|up to 2 million|
|Regions with significant populations|
Russian (as second language)
|† Orthodox Christianity|
|Related ethnic groups|
|Possibly Suars and Sabir or Volga Bulgars|
The Chuvash people (Chuvash: чăваш; Russian: чуваши) are a Turkic ethnic group, native to an area stretching from the Volga Region to Siberia. Most of them live in Republic of Chuvashia and surrounding areas, although Chuvash communities may be found throughout the Russian Federation.
There is no universally accepted etymology of the word Chuvash, but there are three main theories that try to explain it:
- According to one theory, Chuvash is a Shaz-Turkic adaptation of Lir-Turkic Suvar, an ethnonym of people that are widely considered to be the ancestors of modern Chuvashes. Compare Lir-Turkic Chuvash: huran to Shaz-Turkic Tatar: qazan (‘cauldron’).
- Another theory suggests that the word Chuvash may be derived from Common Turkic jăvaš (‘friendly’, ‘peaceful’), as opposed to şarmăs (‘warlike’).
- The Tabghach
- An early medieval Xianbei clan and founders of the Northern Wei dynasty in China. The Old Turkic name Tabghach (Tuoba in Mandarin) was used by some Inner Asian peoples to refer to China long after this dynasty. Gerard Clauson has shown that through regular sound changes, the clan name Tabghach may have transformed to the ethnonym Chuvash.
There are rival schools of thought on the origin of the Chuvash people. One is that they originated from a mixing between the Turkic Suar and Sabir tribes of Volga Bulgaria and also according to some researches with local Finno-Ugric populations. Another is that the Chuvash are a remainder of the pre-Volga Bulgar population of the Volga region, Volga Bulgars and Mari people.
Chuvash people are divided into two main groups:
- Virjal or Turi (Chuvash: вирьял, тури; ‘upper’)
- Anatri (анатри; ‘lower’), which is subdivided into:
The Turkic ancestors of the Chuvash people are believed to have come from central Siberia, where they lived in the Irtysh basin (between the Tian Shan and Altay) from at least the end of the third millennium BC. In the beginning of the first century AD, the Bulgars started moving west through Zhetysu and the steppes of modern-day Kazakhstan, reaching the North Caucasus in 2nd-3rd centuries AD. There they established several states (Old Bulgaria on the Black Sea coast and the Suar Duchy in modern-day Daghestan). There is reason to believe that they were the central element of the Hun Empire under Attila.
Old Bulgaria broke up in the second half of the 7th century after a series of successful Khazar invasions. Some of its population fled north, to the Volga-Kama region, where they established Volga Bulgaria, which eventually became extremely wealthy: its capital being the 4th largest city in the world. Shortly after that, the Suvar Duchy was forced to become a vassal state of Khazaria. About half a century later, the Suvars took part in the Khazar-Arab Wars of 732-737.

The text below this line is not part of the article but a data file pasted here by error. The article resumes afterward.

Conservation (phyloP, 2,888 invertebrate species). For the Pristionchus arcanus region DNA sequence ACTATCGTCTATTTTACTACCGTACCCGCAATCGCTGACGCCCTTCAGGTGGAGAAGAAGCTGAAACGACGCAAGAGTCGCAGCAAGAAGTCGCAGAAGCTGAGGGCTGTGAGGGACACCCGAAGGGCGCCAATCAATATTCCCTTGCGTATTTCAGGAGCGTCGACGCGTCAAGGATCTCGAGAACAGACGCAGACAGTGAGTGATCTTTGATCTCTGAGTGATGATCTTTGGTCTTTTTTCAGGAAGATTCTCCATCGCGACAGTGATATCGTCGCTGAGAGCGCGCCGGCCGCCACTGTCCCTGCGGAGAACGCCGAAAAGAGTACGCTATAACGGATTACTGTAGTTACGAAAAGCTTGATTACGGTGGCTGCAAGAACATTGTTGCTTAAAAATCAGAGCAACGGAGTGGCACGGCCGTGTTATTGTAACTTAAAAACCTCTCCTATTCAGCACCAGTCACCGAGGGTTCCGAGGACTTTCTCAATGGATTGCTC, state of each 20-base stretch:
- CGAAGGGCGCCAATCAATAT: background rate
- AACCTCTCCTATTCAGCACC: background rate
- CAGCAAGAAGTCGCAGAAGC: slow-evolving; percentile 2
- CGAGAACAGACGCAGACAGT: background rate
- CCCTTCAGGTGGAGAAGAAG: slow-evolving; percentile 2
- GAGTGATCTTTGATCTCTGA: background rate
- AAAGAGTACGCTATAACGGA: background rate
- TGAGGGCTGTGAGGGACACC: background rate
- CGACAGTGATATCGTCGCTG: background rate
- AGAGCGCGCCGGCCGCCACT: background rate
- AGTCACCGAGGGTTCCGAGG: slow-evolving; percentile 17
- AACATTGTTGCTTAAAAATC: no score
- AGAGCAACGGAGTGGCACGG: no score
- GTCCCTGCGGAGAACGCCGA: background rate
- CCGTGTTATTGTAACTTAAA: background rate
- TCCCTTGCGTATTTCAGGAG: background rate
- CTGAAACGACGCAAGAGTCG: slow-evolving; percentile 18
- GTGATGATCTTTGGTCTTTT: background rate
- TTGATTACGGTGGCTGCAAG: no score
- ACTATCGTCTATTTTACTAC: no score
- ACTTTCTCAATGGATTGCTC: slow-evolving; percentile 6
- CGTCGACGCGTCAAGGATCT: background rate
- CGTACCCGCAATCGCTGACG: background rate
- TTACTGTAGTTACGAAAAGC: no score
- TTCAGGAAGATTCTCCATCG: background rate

Chuvash people took great care of preserving their beliefs, their god being Tura. To prevent an onslaught of Orthodox Christianity and Islam, they separated themselves from other surrounding ethnic groups, which brought on several centuries of endogamy. Today Chuvash people are partially Orthodox Christians and belong to the Russian Orthodox Church. They retain some pre-Christian (or pagan) traditions in their cultural activities. A Pagan revival has taken place since the fall of the Soviet Union under the name Vattisen Yaly.
- Lenin: A Biography, Robert Service
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- 2002 Russian Census (Russian)
- 1989 Soviet Census in Kazakh SSR (Russian)
- 2001 Ukrainian Census (Russian)
- Atlas of Uzbekistan's Ethnic Minorities (Russian)
- 1989 Soviet Census in Turkmen SSR (Russian)
- 1999 Belarusian Census (Russian)
- 1989 Soviet Census in Moldavian SSR (Russian)
- 1999 Kyrgyzstani Census (Russian)
- 1989 Soviet Census in Georgian SSR (Russian)
-  (Latvian)
- 1989 Soviet Census in Azerbaijan SSR (Russian)
- 2011 Estonian Census (English)
- Gerard Clauson, Studies in Turkic and Mongolic Linguistics. Routledge, 2002, p. 23.
- Orion M. Graf, John Mitchell, Stephen Wilcox, Gregory Livshits, and Michael H. Crawford. Chuvash origins: Evidence from mtDNA Markers. (2010) "Their maternal markers appear to most closely resemble Finno-Ugric speakers rather than fellow Turkic speakers."
- http://www.cv-haval.org/ru/node/54 Эктор Алос-и-Фонт. Оценка языковой политики в Чувашии